Purpose: To test and apply a scintillation‐based method to directly observe proton residual range and range variation in a dynamic biological lung phantom. Method and Materials: The dynamic biological lung phantom using a preserved swine lung has previously been compared to human lung and evaluated as an experimental platform for IGRT studies. Fiducial markers and a 5 cc artificial tumor were placed in the lung, and the phantom was imaged on a GE Lightspeed CT in 4D mode before and after seed and “tumor” implantation. The resulting 10‐phase DICOM datasets were evaluated in terms of anterior‐posterior (AP) water‐equivalent path length (WEL) variation throughout the ventilatory cycle. The preserved swine lung was irradiated in the AP direction with a 170 MeV proton beam through a 1 cm × 10 cm slit aperture. Proton residual range and range variation were directly observed using a custom‐built lucite chamber filled with scintillating fluid, monitored during irradiation by a video camera. Images were then analyzed using ImageJ to determine residual proton range. Results: WEL analysis on the imaged lung suggests a range of lung WEL values between 8 and 25 mm (average ∼16 mm). Peak calculated WEL difference at the tumor margin after implantation during ventilatory motion was approximately 5mm. Irradiation of the phantom demonstrated regional range variation across the lung on the order of 13 mm, with total WEL values equivalent to calculated values. Residual range variation due to ventilatory motion was less significant, at some points on the order of ±2.4 mm. Conclusion: The dynamic biological lung phantom in conjunction with the scintillation chamber has been shown to be a simple, inexpensive, and effective tool for the measurement of proton residual range and significant residual range variation in a complex biological system.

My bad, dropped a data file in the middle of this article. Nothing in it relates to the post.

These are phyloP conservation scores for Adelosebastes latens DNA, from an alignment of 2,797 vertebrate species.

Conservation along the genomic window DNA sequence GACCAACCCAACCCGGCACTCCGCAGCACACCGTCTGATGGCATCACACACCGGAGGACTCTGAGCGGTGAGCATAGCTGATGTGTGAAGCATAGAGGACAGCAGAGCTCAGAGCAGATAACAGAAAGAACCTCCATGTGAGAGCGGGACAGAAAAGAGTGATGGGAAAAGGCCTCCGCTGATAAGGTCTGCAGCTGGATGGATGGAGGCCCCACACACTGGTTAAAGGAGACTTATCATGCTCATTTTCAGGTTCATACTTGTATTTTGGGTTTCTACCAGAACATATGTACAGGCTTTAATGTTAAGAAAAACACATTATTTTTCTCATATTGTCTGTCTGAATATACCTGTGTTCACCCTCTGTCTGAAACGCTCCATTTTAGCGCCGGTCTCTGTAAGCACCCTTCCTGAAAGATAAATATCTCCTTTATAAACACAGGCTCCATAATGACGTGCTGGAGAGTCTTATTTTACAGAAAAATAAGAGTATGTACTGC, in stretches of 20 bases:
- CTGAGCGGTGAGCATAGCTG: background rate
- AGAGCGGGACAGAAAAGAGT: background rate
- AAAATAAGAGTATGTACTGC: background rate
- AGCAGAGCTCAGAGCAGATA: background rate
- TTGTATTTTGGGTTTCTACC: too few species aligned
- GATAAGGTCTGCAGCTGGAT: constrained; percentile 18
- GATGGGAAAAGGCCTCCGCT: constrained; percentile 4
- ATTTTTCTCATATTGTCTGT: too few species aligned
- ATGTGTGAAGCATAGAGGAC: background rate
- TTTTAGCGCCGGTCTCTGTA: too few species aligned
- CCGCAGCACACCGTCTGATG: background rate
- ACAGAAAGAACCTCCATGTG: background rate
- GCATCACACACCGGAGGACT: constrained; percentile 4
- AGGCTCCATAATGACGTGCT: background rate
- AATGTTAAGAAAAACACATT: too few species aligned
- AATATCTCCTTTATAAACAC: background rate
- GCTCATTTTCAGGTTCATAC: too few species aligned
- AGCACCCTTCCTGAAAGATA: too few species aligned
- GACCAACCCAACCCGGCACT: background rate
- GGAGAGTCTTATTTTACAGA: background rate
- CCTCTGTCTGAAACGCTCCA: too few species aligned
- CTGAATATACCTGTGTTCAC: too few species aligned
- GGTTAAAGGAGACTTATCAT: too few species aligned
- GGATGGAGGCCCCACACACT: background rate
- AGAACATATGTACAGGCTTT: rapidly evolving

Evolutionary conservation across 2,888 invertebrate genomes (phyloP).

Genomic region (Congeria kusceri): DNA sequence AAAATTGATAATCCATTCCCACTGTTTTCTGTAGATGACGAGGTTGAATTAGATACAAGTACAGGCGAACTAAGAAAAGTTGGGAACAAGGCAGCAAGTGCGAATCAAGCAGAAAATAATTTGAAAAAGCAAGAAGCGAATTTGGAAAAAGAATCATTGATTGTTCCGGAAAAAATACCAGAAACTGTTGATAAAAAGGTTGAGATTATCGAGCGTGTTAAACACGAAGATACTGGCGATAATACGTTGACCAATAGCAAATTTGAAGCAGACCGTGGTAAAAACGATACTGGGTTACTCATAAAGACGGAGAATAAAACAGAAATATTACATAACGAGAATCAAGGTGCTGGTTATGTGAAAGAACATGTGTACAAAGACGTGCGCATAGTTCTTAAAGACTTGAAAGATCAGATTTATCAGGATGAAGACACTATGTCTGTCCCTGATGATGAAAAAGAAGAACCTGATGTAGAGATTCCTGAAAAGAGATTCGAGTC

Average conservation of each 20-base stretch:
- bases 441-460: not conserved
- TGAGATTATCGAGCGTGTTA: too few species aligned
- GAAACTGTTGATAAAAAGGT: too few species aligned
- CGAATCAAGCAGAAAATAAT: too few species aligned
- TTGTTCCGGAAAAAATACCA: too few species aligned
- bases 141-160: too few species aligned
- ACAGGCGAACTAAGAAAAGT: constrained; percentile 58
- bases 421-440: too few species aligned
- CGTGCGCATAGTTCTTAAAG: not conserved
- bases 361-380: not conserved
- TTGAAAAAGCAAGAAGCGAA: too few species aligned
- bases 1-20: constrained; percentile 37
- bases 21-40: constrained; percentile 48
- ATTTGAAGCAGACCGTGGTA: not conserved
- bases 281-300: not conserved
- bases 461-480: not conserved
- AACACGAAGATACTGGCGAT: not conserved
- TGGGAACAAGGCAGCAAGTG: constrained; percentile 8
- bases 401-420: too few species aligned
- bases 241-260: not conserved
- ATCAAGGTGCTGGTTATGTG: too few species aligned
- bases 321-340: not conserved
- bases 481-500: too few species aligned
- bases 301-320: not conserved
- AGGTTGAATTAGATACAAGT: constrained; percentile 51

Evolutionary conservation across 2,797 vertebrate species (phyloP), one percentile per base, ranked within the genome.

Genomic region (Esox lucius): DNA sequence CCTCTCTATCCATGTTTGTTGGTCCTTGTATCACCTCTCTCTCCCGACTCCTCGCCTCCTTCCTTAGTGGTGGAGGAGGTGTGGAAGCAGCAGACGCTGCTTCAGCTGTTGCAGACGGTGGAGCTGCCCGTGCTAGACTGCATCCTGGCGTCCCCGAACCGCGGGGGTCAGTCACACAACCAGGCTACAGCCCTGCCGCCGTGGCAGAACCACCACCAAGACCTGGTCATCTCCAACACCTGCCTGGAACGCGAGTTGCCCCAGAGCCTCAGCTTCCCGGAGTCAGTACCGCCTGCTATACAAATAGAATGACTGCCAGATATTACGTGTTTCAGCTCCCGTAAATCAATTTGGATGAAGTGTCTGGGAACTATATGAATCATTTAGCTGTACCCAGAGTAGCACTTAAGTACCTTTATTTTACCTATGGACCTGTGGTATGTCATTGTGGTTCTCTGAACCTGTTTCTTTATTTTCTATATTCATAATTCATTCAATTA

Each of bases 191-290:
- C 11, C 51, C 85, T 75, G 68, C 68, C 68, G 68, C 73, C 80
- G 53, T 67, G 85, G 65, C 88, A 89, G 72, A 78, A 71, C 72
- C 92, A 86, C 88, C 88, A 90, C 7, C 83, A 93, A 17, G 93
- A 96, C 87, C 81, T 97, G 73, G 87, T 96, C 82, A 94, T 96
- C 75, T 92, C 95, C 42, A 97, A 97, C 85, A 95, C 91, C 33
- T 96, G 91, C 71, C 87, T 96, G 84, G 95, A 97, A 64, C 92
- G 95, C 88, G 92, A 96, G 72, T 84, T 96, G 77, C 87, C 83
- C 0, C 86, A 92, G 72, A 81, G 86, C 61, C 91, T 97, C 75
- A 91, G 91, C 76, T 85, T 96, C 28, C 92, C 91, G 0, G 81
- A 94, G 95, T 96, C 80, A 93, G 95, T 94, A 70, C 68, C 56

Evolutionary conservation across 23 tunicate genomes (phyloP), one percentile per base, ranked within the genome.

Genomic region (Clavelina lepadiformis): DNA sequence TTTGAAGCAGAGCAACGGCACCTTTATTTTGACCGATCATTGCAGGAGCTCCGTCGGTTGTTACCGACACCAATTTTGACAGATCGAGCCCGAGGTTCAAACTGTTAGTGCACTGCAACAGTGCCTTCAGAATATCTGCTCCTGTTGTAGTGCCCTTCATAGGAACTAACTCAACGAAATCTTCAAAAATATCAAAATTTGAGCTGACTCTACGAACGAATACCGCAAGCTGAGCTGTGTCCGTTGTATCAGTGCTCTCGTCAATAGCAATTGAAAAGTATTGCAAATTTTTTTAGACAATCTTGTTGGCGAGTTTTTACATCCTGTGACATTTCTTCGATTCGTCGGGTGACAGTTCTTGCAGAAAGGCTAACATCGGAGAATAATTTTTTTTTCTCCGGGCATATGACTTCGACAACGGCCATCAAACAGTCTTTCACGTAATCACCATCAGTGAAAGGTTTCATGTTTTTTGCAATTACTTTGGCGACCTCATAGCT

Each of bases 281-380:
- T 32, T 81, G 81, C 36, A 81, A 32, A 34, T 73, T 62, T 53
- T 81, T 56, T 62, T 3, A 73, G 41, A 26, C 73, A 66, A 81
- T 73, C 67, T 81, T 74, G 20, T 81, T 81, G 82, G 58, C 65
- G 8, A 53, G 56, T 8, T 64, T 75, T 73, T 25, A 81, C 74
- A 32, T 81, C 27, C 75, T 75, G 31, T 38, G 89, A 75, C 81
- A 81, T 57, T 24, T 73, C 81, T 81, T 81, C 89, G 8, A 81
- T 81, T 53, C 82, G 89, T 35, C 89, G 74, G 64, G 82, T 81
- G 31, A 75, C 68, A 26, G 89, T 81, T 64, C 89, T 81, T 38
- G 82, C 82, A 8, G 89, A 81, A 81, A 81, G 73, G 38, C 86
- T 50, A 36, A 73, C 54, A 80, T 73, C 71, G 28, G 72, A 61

ASJC Scopus subject areas
- Radiology Nuclear Medicine and imaging